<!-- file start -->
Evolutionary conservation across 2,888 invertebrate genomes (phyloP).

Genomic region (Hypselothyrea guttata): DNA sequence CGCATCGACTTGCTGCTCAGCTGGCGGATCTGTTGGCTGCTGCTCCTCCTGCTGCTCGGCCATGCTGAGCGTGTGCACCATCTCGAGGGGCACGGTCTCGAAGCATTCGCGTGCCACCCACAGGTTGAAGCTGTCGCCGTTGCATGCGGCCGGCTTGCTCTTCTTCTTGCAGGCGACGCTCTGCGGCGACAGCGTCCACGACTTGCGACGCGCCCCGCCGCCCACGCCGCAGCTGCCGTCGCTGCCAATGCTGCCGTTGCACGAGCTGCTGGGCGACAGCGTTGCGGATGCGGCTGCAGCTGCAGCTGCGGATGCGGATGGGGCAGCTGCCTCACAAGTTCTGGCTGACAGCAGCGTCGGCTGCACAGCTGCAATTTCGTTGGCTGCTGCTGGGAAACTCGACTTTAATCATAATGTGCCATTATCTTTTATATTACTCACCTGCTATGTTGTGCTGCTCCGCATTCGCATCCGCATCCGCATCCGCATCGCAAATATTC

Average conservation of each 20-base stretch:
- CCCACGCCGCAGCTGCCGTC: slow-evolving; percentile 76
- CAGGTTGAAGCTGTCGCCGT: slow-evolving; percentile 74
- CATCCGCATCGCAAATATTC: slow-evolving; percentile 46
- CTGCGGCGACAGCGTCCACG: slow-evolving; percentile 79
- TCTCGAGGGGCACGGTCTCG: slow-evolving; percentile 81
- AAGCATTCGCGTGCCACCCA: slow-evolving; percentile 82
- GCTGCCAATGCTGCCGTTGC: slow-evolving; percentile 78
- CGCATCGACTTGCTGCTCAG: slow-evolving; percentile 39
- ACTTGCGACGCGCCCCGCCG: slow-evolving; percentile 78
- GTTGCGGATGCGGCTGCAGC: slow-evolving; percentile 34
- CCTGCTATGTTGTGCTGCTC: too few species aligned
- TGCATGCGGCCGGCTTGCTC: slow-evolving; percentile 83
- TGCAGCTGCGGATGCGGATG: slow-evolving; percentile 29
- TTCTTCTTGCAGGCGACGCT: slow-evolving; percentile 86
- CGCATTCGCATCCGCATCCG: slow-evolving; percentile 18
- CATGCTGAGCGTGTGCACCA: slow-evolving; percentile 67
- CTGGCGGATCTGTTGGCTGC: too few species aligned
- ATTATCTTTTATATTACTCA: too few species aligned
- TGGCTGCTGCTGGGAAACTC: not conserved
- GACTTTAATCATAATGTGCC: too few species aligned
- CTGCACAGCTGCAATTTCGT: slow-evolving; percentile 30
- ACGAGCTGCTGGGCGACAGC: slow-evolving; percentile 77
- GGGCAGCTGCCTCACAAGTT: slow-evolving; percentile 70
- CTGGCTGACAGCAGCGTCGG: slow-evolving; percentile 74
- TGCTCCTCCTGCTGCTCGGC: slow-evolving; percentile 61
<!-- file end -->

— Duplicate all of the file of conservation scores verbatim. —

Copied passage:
Evolutionary conservation across 2,888 invertebrate genomes (phyloP).

Genomic region (Hypselothyrea guttata): DNA sequence CGCATCGACTTGCTGCTCAGCTGGCGGATCTGTTGGCTGCTGCTCCTCCTGCTGCTCGGCCATGCTGAGCGTGTGCACCATCTCGAGGGGCACGGTCTCGAAGCATTCGCGTGCCACCCACAGGTTGAAGCTGTCGCCGTTGCATGCGGCCGGCTTGCTCTTCTTCTTGCAGGCGACGCTCTGCGGCGACAGCGTCCACGACTTGCGACGCGCCCCGCCGCCCACGCCGCAGCTGCCGTCGCTGCCAATGCTGCCGTTGCACGAGCTGCTGGGCGACAGCGTTGCGGATGCGGCTGCAGCTGCAGCTGCGGATGCGGATGGGGCAGCTGCCTCACAAGTTCTGGCTGACAGCAGCGTCGGCTGCACAGCTGCAATTTCGTTGGCTGCTGCTGGGAAACTCGACTTTAATCATAATGTGCCATTATCTTTTATATTACTCACCTGCTATGTTGTGCTGCTCCGCATTCGCATCCGCATCCGCATCCGCATCGCAAATATTC

Average conservation of each 20-base stretch:
- CCCACGCCGCAGCTGCCGTC: slow-evolving; percentile 76
- CAGGTTGAAGCTGTCGCCGT: slow-evolving; percentile 74
- CATCCGCATCGCAAATATTC: slow-evolving; percentile 46
- CTGCGGCGACAGCGTCCACG: slow-evolving; percentile 79
- TCTCGAGGGGCACGGTCTCG: slow-evolving; percentile 81
- AAGCATTCGCGTGCCACCCA: slow-evolving; percentile 82
- GCTGCCAATGCTGCCGTTGC: slow-evolving; percentile 78
- CGCATCGACTTGCTGCTCAG: slow-evolving; percentile 39
- ACTTGCGACGCGCCCCGCCG: slow-evolving; percentile 78
- GTTGCGGATGCGGCTGCAGC: slow-evolving; percentile 34
- CCTGCTATGTTGTGCTGCTC: too few species aligned
- TGCATGCGGCCGGCTTGCTC: slow-evolving; percentile 83
- TGCAGCTGCGGATGCGGATG: slow-evolving; percentile 29
- TTCTTCTTGCAGGCGACGCT: slow-evolving; percentile 86
- CGCATTCGCATCCGCATCCG: slow-evolving; percentile 18
- CATGCTGAGCGTGTGCACCA: slow-evolving; percentile 67
- CTGGCGGATCTGTTGGCTGC: too few species aligned
- ATTATCTTTTATATTACTCA: too few species aligned
- TGGCTGCTGCTGGGAAACTC: not conserved
- GACTTTAATCATAATGTGCC: too few species aligned
- CTGCACAGCTGCAATTTCGT: slow-evolving; percentile 30
- ACGAGCTGCTGGGCGACAGC: slow-evolving; percentile 77
- GGGCAGCTGCCTCACAAGTT: slow-evolving; percentile 70
- CTGGCTGACAGCAGCGTCGG: slow-evolving; percentile 74
- TGCTCCTCCTGCTGCTCGGC: slow-evolving; percentile 61